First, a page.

“Universities are very sensitive to how they are portrayed.”
Kyuwon Kim and two recent university graduates, Elysia Petrone and Yasmin Parodi, are attempting a unique method of pressuring universities to divest from fossil fuels. The three friends are asking Maclean’s Magazine, a current affairs publication that annually ranks Canadian universities, to add an “ethical investment” ranking to its report.
Green America/Martha van Gelder: How did you get involved with the divestment movement?
Kyuwon Kim: I met Elysia and Yasmin at a workshop in Toronto that was run by the Sierra Youth Coalition back in October. The three of us had a big interest in the divestment campaign because we came from different 350.org chapters, which inspired us to take action.
Green America/Martha: How did you get the idea to use the universities’ rankings as a way to encourage them to take action? It is such a unique approach!
Kim: At the end of each year, Maclean’s publish a universities issue in which it ranks Canadian universities based on class size, funding, reputation, student support, etc. Most Canadian high school students use it when they search for universities. I used it myself!
We noticed that there was nothing that mentioned ethical investment, so we started a petition asking Maclean’s to include information in its university rankings that reference the ethicality of their endowments.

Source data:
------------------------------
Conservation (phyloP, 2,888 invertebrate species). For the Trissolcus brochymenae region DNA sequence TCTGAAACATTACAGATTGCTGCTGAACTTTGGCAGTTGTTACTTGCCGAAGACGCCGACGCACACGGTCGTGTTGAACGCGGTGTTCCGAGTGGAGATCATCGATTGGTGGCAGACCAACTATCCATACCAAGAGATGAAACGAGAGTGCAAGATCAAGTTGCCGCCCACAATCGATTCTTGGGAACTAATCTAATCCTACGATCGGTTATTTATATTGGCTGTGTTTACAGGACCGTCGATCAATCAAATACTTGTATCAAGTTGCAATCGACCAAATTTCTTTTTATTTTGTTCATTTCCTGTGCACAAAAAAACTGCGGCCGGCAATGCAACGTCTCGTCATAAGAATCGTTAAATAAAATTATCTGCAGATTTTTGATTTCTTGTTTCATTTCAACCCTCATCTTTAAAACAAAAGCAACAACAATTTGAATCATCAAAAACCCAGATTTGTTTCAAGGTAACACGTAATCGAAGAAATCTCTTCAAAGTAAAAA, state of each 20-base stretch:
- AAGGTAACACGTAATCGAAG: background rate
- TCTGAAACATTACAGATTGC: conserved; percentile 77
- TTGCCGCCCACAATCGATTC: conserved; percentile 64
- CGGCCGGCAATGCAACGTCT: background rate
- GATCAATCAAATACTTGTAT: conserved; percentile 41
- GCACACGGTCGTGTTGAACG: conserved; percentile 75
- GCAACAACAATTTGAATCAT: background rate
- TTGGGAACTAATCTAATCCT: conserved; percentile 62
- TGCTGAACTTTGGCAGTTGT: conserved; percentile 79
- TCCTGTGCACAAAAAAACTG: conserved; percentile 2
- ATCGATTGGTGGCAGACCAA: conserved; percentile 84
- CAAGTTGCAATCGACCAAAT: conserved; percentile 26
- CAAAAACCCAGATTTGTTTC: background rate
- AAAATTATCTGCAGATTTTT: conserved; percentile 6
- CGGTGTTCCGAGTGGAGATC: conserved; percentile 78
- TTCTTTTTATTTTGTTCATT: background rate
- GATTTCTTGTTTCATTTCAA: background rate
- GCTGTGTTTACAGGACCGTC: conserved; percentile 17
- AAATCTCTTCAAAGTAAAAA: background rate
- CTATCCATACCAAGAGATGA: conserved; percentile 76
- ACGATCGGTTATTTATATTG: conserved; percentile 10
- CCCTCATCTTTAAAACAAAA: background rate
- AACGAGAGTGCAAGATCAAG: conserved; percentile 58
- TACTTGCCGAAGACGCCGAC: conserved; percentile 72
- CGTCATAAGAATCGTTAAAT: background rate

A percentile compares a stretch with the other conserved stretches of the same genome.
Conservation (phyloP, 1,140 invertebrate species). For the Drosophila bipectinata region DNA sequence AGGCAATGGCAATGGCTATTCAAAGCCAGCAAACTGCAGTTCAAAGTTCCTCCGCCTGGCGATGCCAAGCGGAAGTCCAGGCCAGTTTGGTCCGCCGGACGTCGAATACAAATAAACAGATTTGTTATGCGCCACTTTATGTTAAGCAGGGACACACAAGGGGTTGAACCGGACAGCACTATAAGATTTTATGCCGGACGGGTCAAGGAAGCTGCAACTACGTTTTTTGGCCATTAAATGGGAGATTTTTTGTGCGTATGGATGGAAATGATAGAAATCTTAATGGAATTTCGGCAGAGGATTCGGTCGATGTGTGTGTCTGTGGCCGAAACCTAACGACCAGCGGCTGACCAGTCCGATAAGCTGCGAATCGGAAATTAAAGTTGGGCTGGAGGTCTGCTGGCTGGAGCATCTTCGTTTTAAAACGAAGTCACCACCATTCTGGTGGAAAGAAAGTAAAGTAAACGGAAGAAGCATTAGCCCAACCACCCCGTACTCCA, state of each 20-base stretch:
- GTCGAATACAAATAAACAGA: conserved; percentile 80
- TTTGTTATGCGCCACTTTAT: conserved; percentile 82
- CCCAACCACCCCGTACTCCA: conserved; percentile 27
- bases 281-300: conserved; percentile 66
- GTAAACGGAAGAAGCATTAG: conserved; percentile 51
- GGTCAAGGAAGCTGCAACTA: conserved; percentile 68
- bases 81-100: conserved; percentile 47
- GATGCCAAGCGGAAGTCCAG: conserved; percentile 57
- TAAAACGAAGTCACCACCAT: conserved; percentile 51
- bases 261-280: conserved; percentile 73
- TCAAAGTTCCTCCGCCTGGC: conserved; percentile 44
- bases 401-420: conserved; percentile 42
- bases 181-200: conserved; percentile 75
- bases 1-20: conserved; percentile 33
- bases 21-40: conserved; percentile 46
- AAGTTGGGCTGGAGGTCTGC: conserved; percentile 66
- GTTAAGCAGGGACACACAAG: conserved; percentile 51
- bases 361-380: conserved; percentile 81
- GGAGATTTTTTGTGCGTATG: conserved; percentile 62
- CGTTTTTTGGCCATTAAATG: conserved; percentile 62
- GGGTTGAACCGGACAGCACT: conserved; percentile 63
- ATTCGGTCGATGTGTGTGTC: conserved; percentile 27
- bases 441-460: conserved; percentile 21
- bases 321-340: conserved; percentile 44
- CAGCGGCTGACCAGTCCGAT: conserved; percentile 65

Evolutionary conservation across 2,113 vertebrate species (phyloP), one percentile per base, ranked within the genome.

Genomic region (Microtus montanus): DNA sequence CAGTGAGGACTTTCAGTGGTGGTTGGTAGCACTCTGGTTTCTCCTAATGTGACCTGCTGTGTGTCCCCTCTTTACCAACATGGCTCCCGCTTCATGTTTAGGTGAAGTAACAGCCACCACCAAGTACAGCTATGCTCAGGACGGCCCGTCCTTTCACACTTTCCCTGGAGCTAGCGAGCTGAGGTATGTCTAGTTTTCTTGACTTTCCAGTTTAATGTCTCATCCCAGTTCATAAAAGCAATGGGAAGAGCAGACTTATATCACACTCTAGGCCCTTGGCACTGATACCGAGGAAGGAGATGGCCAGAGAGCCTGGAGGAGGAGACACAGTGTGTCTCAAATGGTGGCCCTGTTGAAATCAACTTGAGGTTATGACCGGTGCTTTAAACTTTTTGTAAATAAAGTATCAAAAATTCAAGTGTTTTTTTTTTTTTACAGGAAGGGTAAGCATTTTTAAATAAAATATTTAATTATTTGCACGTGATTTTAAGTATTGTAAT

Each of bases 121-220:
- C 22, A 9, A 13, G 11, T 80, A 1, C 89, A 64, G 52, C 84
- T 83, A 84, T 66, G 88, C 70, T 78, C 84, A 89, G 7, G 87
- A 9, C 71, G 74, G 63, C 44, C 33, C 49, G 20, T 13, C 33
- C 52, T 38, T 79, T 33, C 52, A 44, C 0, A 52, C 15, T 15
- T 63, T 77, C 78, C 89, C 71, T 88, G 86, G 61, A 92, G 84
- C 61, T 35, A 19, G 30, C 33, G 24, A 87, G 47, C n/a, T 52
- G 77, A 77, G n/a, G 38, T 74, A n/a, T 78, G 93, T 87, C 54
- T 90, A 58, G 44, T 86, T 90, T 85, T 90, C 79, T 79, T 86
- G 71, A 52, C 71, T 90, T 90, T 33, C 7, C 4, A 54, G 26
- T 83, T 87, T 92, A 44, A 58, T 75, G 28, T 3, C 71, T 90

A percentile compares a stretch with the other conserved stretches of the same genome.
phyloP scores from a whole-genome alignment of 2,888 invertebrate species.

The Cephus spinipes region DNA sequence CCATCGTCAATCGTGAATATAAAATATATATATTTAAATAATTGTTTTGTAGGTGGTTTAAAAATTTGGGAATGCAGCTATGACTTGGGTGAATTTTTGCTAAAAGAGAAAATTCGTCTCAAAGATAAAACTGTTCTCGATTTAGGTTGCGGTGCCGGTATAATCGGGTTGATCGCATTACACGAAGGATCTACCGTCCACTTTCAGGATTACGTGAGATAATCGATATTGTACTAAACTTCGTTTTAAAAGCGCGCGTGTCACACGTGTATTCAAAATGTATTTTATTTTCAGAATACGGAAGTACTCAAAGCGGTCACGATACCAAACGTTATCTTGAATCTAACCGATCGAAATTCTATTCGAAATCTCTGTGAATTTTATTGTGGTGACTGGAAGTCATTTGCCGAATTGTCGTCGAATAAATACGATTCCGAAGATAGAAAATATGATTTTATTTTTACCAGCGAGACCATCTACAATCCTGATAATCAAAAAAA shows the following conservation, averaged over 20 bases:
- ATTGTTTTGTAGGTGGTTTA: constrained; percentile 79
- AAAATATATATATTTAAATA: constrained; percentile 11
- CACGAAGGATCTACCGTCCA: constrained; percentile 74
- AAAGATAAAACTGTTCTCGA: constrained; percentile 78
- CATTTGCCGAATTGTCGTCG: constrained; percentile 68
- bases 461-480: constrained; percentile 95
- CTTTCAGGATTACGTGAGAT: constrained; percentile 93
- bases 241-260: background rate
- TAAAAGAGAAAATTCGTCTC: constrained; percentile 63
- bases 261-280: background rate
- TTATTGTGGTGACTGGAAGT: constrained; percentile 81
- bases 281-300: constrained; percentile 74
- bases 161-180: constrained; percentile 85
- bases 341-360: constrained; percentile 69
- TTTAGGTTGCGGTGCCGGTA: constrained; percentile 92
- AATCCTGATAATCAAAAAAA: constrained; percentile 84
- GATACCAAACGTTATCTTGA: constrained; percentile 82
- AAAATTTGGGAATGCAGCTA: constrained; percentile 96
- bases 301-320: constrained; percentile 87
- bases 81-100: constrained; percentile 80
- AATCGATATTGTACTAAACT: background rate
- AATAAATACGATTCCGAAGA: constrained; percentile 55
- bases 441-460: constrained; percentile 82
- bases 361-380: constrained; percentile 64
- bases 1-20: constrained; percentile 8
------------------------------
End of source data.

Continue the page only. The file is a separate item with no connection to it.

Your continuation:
Green America/Martha: How successful have you been so far?
Kim: We have been in talks with Maclean’s Magazine, and they have been going very positively. We’re very, very thankful that all these people have supported us.
Green America/Martha: Why do you think this ranking could influence universities?
Kim: A lot of universities are sensitive to how they rank in Maclean’s Magazine, and they have responded to their ranking in the magazine. Many universities will call the magazine and want to know how they can rank better the next year.
Green America/Martha: As an alumna, why do you feel moved to take action to change what your alma mater does with its endowment?
Kim: All three of us, Elysia, Yasmin and me, have studied the environment in some way or another. Universities are leading the way in terms of sustainability and leadership. [The fact that our university was invested in fossil fuels] disheartened us, and we thought it was hypocritical that these great institutions that are investing a lot in sustainability research yet they are investing in unethical activities and unsustainable industries.
Green America/Martha: What advice would you give to other alumni who want to get involved?
Kim: Pay attention to what your leverage points are. They differ by wherever you are in the world. But I believe it can be done. There's a huge amount of momentum, so right now is the time to jump in for sure.